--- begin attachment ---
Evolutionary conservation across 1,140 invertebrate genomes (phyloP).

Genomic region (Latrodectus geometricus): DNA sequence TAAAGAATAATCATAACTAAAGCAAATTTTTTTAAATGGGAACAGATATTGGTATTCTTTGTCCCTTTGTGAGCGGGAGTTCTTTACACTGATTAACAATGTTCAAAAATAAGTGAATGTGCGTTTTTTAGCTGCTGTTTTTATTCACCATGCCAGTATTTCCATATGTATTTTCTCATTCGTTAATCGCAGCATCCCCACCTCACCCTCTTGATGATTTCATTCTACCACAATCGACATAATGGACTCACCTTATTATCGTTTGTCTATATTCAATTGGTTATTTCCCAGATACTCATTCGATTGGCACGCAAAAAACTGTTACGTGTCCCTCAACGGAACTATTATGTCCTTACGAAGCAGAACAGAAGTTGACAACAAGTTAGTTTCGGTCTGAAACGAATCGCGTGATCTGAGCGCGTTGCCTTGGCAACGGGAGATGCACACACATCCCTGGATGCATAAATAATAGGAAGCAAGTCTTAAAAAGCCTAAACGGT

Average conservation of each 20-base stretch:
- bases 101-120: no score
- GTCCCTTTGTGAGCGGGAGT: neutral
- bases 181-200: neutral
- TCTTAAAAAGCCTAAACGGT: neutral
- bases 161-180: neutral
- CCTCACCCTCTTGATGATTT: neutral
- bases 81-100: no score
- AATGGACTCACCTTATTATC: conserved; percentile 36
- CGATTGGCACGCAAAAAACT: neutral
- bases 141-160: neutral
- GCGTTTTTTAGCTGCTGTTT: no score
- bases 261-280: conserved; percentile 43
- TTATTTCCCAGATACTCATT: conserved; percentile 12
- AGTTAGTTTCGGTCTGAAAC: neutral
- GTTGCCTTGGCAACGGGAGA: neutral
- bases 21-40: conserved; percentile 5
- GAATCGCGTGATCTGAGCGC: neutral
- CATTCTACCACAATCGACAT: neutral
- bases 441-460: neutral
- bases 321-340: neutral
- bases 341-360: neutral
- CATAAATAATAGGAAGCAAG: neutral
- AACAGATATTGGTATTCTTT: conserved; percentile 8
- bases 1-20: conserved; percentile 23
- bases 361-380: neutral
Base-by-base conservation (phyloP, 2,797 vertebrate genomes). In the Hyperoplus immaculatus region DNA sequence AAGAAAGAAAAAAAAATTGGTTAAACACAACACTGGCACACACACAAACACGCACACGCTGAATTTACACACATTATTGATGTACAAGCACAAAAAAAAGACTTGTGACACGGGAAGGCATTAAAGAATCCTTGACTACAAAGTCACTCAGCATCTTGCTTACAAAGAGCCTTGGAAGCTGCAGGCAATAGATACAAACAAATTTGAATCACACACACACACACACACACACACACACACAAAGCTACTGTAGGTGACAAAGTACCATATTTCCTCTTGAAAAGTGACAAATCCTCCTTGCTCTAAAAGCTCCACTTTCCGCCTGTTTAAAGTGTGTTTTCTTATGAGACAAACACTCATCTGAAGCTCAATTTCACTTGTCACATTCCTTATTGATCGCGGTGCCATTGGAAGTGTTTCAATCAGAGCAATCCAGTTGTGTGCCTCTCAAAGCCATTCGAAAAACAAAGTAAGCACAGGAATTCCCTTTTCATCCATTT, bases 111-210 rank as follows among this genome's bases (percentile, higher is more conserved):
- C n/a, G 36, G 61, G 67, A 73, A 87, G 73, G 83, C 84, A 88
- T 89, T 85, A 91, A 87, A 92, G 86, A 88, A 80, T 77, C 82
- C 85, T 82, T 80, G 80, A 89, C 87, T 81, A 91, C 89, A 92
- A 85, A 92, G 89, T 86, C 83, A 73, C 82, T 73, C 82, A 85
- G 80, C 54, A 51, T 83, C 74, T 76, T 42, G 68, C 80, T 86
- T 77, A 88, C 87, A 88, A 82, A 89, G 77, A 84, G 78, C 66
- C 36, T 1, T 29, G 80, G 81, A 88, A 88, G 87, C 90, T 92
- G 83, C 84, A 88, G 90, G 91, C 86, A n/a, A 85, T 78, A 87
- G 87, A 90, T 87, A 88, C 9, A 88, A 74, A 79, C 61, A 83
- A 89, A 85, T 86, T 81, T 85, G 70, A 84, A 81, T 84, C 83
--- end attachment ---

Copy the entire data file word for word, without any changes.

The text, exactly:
Evolutionary conservation across 1,140 invertebrate genomes (phyloP).

Genomic region (Latrodectus geometricus): DNA sequence TAAAGAATAATCATAACTAAAGCAAATTTTTTTAAATGGGAACAGATATTGGTATTCTTTGTCCCTTTGTGAGCGGGAGTTCTTTACACTGATTAACAATGTTCAAAAATAAGTGAATGTGCGTTTTTTAGCTGCTGTTTTTATTCACCATGCCAGTATTTCCATATGTATTTTCTCATTCGTTAATCGCAGCATCCCCACCTCACCCTCTTGATGATTTCATTCTACCACAATCGACATAATGGACTCACCTTATTATCGTTTGTCTATATTCAATTGGTTATTTCCCAGATACTCATTCGATTGGCACGCAAAAAACTGTTACGTGTCCCTCAACGGAACTATTATGTCCTTACGAAGCAGAACAGAAGTTGACAACAAGTTAGTTTCGGTCTGAAACGAATCGCGTGATCTGAGCGCGTTGCCTTGGCAACGGGAGATGCACACACATCCCTGGATGCATAAATAATAGGAAGCAAGTCTTAAAAAGCCTAAACGGT

Average conservation of each 20-base stretch:
- bases 101-120: no score
- GTCCCTTTGTGAGCGGGAGT: neutral
- bases 181-200: neutral
- TCTTAAAAAGCCTAAACGGT: neutral
- bases 161-180: neutral
- CCTCACCCTCTTGATGATTT: neutral
- bases 81-100: no score
- AATGGACTCACCTTATTATC: conserved; percentile 36
- CGATTGGCACGCAAAAAACT: neutral
- bases 141-160: neutral
- GCGTTTTTTAGCTGCTGTTT: no score
- bases 261-280: conserved; percentile 43
- TTATTTCCCAGATACTCATT: conserved; percentile 12
- AGTTAGTTTCGGTCTGAAAC: neutral
- GTTGCCTTGGCAACGGGAGA: neutral
- bases 21-40: conserved; percentile 5
- GAATCGCGTGATCTGAGCGC: neutral
- CATTCTACCACAATCGACAT: neutral
- bases 441-460: neutral
- bases 321-340: neutral
- bases 341-360: neutral
- CATAAATAATAGGAAGCAAG: neutral
- AACAGATATTGGTATTCTTT: conserved; percentile 8
- bases 1-20: conserved; percentile 23
- bases 361-380: neutral
Base-by-base conservation (phyloP, 2,797 vertebrate genomes). In the Hyperoplus immaculatus region DNA sequence AAGAAAGAAAAAAAAATTGGTTAAACACAACACTGGCACACACACAAACACGCACACGCTGAATTTACACACATTATTGATGTACAAGCACAAAAAAAAGACTTGTGACACGGGAAGGCATTAAAGAATCCTTGACTACAAAGTCACTCAGCATCTTGCTTACAAAGAGCCTTGGAAGCTGCAGGCAATAGATACAAACAAATTTGAATCACACACACACACACACACACACACACACACAAAGCTACTGTAGGTGACAAAGTACCATATTTCCTCTTGAAAAGTGACAAATCCTCCTTGCTCTAAAAGCTCCACTTTCCGCCTGTTTAAAGTGTGTTTTCTTATGAGACAAACACTCATCTGAAGCTCAATTTCACTTGTCACATTCCTTATTGATCGCGGTGCCATTGGAAGTGTTTCAATCAGAGCAATCCAGTTGTGTGCCTCTCAAAGCCATTCGAAAAACAAAGTAAGCACAGGAATTCCCTTTTCATCCATTT, bases 111-210 rank as follows among this genome's bases (percentile, higher is more conserved):
- C n/a, G 36, G 61, G 67, A 73, A 87, G 73, G 83, C 84, A 88
- T 89, T 85, A 91, A 87, A 92, G 86, A 88, A 80, T 77, C 82
- C 85, T 82, T 80, G 80, A 89, C 87, T 81, A 91, C 89, A 92
- A 85, A 92, G 89, T 86, C 83, A 73, C 82, T 73, C 82, A 85
- G 80, C 54, A 51, T 83, C 74, T 76, T 42, G 68, C 80, T 86
- T 77, A 88, C 87, A 88, A 82, A 89, G 77, A 84, G 78, C 66
- C 36, T 1, T 29, G 80, G 81, A 88, A 88, G 87, C 90, T 92
- G 83, C 84, A 88, G 90, G 91, C 86, A n/a, A 85, T 78, A 87
- G 87, A 90, T 87, A 88, C 9, A 88, A 74, A 79, C 61, A 83
- A 89, A 85, T 86, T 81, T 85, G 70, A 84, A 81, T 84, C 83